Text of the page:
- Gamma-ray emission uncovered to the west of the Vela SNR
- Investigations of this region in the X-ray uncover soft, diffuse X-ray emission overlapping with the gamma-ray position
- We now look across the light spectrum using Aladin (free for everyone and you don’t need to download anything. It’s truly amazing – See over a dozen sky maps across the light spectrum right now: https://aladin.u-strasbg.fr/AladinLite/)
Click the link above. I’ll show you how we found our optical counterpart. Type in “08 26 07 -45 00 00” verbatim, double check you have “DSS2” selected. Hit ENTER. Do you see a thin film of material move downwards from the crosshair in the center of the screen? Yeah – that’s our optical counterpart and you just found it using the gamma-ray emission’s coordinates.
Here’s what I found out.
Vela is about 10,000 years old descending from a Type II supernova which we have discussed before here. Because it is a type II supernova remnant, it houses a pulsar, the remnant of the star’s explosion which powers a pulsar wind nebula that is quite large. Vela as it turns out is the closest composite SNR to Earth which means there are tons of literature about the region. I read dozens of papers studying Vela from the radio to the gamma-ray. It became apparent that the pulsar wind nebula is huge and is seen brightly in all wavelengths and so is the pulsar. The remnant itself was only known to generate gamma-rays 1.2 degrees away from the pulsar or about 15 parseconds (50 light years) but in the opposite direction of where we found the new gamma-ray emission and we are still not really sure where the gamma-rays in this other region come from. It’s possible it could be another interaction site (which I’ll get to).
Because Vela is a Type II supernova remnant, this means the area surrounding the remnant is quite dense compared to other regions of space. As a refresher, let’s remind ourselves that Type II supernovae occur when a seriously massive star explodes. Massive stars have shorter lifespans than smaller stars because the larger the star is, the faster it burns its fuel. Once it runs out, it explodes. The largest stars have lives as short as a few million years old. For comparison, our star, the Sun, is very “average” in size and will not explode at end of life but will rather complete a few evolutionary stages before shedding it’s layers and retiring to the white dwarf stage – which will take our Sun a total of 10 billion years. So, when a massive star is born, it is born into a dense environment of stellar gas, a stellar nursery, if you will. The most massive stars die off and explode the quickest and thus never leave the dense region of stellar gasses, so when it explodes, the explosion is typically very asymmetrical and quite complicated due to the complexity of the region. As the initial blast wave plows into interstellar space, it will readily interact with material already here like gas, dust, molecular clouds and clumps, etc. Depending on how fast the initial blast wave is and how dense the material is, it interacts differently. If the shock wave is still hugely fast, it will sweep up this material, shock it, and move it with the blast wave itself. If it is has slowed down considerably, it will run into the material and slowly shock and heat it as the shock wave dissipates into the material. The timescales of these interactions depend on the density of the material.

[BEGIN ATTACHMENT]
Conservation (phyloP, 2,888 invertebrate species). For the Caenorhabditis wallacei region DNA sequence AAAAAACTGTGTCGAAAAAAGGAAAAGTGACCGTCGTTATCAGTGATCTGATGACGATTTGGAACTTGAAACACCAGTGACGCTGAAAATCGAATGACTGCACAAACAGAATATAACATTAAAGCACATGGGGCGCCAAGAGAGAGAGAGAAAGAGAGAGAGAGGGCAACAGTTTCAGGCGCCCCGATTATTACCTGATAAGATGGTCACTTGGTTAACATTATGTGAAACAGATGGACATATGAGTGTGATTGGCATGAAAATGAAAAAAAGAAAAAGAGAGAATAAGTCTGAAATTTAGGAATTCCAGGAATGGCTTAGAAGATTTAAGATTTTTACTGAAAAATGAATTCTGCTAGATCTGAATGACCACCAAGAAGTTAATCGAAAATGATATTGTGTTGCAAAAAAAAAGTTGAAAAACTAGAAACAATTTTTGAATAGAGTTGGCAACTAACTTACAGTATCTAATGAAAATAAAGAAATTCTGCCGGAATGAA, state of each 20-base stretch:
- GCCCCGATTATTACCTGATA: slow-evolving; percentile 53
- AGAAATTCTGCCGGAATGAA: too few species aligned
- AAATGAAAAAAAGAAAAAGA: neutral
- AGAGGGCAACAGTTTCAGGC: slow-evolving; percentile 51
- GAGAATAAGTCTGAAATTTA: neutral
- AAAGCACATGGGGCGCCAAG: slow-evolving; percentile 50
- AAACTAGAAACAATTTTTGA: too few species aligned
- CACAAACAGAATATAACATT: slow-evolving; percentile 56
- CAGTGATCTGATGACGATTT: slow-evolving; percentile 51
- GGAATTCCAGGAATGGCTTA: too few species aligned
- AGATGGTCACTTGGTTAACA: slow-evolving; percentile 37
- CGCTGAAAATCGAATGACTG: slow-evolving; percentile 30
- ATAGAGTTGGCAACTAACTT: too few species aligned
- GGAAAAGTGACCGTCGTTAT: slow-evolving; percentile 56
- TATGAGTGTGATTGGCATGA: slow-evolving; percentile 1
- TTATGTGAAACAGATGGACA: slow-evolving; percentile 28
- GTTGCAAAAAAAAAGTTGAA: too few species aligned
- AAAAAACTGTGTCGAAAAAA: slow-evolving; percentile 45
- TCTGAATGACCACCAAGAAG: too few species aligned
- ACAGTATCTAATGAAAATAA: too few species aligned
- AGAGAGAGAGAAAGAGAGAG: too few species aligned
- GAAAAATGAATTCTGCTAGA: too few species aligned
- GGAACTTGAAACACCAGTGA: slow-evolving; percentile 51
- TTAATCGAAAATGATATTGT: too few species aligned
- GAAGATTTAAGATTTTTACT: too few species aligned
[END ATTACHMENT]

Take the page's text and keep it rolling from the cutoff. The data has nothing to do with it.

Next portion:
This was the same paper I noticed our optical counterpart was being studied. Like, our exact optical filament, believed to be associated in some way to the mysterious gamma-ray emission, was being discussed and implicated in a theory in this paper, that was published over 20 years ago.
We found older X-ray maps from a previous mission, ROSAT (The Roentgen satellite, named after the scientist who discovered X-rays), that mapped the entire Vela region in the soft X-rays. You can see in the image, appended below, where our source lies with respect to the entire remnant. Let’s spend a few minutes dissecting the image for a more wholesome understanding, then we will loop back to the important piece of evidence here.
So, essentially the bright X-ray boundaries give you a little information about the 1) density of the surrounding medium and 2) speed of the shock there and 3) where the remnant ends and the surroundings begin.
In summary, we have an optical filament attached to both the X- and gamma-ray emission to the west, that is now also associated with a neutral hydrogen cloud and they share opposite curvature, and all of this coincides with a bright X-ray boundary.